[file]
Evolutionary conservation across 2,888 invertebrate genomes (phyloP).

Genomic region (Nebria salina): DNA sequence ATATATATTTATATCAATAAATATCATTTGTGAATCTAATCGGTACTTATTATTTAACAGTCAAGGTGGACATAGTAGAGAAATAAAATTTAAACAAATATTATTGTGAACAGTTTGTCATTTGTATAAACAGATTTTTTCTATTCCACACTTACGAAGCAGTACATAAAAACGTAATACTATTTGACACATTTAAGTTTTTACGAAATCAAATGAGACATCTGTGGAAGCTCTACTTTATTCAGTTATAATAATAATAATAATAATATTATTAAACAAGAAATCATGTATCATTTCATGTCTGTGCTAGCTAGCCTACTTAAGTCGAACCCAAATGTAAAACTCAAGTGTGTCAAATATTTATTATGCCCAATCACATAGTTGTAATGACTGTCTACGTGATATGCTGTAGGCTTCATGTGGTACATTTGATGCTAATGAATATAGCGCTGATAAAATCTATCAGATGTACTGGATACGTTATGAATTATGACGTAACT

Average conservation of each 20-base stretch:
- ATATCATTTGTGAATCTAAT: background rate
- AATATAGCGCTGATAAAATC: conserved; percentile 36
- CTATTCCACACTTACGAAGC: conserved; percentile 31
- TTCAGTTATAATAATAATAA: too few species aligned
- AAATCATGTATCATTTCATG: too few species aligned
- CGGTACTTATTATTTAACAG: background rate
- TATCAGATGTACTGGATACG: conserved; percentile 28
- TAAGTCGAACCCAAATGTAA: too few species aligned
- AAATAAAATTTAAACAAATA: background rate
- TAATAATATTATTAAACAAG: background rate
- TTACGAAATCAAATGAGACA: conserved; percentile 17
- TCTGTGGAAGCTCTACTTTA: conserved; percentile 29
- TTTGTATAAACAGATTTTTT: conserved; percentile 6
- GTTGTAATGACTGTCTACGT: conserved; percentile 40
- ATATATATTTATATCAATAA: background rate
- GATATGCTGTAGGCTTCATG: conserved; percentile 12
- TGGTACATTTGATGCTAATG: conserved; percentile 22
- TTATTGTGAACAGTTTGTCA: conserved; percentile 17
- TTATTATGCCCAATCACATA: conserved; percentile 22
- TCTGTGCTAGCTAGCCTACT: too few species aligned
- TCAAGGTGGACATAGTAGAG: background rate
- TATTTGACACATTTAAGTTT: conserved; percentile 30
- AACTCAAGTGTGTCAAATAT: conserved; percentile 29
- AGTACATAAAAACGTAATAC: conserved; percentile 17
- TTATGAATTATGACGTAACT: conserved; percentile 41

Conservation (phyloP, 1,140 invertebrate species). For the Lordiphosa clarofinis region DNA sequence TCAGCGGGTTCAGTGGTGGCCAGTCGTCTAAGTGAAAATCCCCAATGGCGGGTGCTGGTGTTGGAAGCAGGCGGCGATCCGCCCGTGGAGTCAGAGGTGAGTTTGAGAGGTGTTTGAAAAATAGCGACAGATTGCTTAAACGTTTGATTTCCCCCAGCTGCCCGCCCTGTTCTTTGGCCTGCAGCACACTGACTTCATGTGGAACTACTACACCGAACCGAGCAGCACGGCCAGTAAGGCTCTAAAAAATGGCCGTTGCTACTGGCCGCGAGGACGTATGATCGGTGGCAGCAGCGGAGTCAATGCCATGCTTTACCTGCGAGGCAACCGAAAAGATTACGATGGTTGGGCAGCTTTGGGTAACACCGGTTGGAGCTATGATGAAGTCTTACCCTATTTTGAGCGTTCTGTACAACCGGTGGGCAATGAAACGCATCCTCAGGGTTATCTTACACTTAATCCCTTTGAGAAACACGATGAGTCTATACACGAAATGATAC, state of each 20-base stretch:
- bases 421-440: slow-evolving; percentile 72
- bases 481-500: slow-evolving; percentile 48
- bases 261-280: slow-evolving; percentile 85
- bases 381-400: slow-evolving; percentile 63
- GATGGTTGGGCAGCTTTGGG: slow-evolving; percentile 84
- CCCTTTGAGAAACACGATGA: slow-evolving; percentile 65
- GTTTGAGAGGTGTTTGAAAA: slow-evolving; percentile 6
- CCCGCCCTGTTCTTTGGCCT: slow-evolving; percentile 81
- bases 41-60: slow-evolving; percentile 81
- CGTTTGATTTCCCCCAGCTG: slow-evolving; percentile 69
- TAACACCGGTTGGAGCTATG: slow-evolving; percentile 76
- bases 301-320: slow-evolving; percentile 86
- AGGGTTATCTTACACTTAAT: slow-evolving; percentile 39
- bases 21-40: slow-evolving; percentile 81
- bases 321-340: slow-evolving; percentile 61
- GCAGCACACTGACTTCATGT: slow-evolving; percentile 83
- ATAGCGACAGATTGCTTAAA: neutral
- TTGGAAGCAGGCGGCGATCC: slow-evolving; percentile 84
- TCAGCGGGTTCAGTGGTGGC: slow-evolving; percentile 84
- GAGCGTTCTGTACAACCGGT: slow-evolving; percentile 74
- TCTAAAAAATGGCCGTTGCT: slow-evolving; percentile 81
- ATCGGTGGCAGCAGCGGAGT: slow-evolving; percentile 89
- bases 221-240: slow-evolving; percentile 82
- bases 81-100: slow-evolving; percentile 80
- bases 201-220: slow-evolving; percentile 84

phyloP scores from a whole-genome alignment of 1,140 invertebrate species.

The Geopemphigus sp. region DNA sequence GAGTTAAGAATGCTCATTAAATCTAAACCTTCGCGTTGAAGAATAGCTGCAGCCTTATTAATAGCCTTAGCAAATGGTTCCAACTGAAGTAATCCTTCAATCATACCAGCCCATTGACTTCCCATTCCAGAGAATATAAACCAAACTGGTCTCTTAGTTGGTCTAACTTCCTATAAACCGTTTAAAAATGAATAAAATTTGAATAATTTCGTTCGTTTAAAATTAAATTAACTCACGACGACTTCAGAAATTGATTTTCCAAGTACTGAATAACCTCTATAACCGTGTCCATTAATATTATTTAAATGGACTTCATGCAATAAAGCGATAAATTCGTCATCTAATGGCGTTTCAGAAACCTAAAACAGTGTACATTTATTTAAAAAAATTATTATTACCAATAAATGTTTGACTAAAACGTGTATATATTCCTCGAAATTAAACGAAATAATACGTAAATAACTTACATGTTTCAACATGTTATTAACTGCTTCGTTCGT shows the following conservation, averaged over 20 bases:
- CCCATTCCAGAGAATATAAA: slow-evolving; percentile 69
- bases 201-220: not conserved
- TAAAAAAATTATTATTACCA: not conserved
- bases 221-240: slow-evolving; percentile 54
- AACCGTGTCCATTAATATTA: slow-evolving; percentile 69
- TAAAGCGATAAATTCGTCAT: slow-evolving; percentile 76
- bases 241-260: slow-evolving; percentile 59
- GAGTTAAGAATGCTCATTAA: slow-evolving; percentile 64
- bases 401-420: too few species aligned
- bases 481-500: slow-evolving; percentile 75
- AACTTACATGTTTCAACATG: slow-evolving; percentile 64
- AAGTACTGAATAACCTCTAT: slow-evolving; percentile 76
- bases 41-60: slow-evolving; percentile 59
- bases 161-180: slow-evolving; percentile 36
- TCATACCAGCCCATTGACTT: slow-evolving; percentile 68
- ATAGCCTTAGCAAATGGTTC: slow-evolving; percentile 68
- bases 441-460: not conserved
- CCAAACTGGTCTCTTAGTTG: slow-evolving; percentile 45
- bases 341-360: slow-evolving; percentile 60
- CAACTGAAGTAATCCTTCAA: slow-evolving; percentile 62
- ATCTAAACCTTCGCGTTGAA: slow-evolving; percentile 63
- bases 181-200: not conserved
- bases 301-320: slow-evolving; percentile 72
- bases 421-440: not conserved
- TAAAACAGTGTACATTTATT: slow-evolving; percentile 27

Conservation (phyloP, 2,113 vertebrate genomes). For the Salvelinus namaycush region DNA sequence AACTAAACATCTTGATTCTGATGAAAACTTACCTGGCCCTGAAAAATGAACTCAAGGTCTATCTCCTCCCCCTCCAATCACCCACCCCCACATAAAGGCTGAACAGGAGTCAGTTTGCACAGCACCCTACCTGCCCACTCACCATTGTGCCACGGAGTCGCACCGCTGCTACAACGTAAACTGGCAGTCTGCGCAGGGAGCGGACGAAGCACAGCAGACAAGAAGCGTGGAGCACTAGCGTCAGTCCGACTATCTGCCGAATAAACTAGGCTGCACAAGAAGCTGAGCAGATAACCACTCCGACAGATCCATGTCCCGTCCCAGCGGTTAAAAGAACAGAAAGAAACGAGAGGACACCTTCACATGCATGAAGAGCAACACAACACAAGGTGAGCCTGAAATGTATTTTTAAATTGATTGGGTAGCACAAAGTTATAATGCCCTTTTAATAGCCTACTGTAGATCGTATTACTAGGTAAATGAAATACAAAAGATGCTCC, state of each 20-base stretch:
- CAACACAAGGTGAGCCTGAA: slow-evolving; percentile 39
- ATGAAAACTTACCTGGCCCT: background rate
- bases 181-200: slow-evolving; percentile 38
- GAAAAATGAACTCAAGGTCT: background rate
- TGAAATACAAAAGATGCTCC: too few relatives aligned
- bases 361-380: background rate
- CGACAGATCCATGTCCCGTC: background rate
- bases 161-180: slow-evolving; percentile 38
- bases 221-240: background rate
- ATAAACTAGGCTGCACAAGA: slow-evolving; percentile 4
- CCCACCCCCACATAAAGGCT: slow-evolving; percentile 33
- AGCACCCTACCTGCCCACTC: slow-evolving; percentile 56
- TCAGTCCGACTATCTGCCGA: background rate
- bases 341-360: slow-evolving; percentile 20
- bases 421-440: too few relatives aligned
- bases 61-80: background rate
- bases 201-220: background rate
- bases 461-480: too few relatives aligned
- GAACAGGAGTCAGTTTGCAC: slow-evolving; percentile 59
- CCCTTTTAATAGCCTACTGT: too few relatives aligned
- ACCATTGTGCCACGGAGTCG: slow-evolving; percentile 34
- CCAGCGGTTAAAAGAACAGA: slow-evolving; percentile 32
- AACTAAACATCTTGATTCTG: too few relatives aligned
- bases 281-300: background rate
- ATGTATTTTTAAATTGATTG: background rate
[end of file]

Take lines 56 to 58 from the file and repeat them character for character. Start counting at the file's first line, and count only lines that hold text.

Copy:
The Geopemphigus sp. region DNA sequence GAGTTAAGAATGCTCATTAAATCTAAACCTTCGCGTTGAAGAATAGCTGCAGCCTTATTAATAGCCTTAGCAAATGGTTCCAACTGAAGTAATCCTTCAATCATACCAGCCCATTGACTTCCCATTCCAGAGAATATAAACCAAACTGGTCTCTTAGTTGGTCTAACTTCCTATAAACCGTTTAAAAATGAATAAAATTTGAATAATTTCGTTCGTTTAAAATTAAATTAACTCACGACGACTTCAGAAATTGATTTTCCAAGTACTGAATAACCTCTATAACCGTGTCCATTAATATTATTTAAATGGACTTCATGCAATAAAGCGATAAATTCGTCATCTAATGGCGTTTCAGAAACCTAAAACAGTGTACATTTATTTAAAAAAATTATTATTACCAATAAATGTTTGACTAAAACGTGTATATATTCCTCGAAATTAAACGAAATAATACGTAAATAACTTACATGTTTCAACATGTTATTAACTGCTTCGTTCGT shows the following conservation, averaged over 20 bases:
- CCCATTCCAGAGAATATAAA: slow-evolving; percentile 69
- bases 201-220: not conserved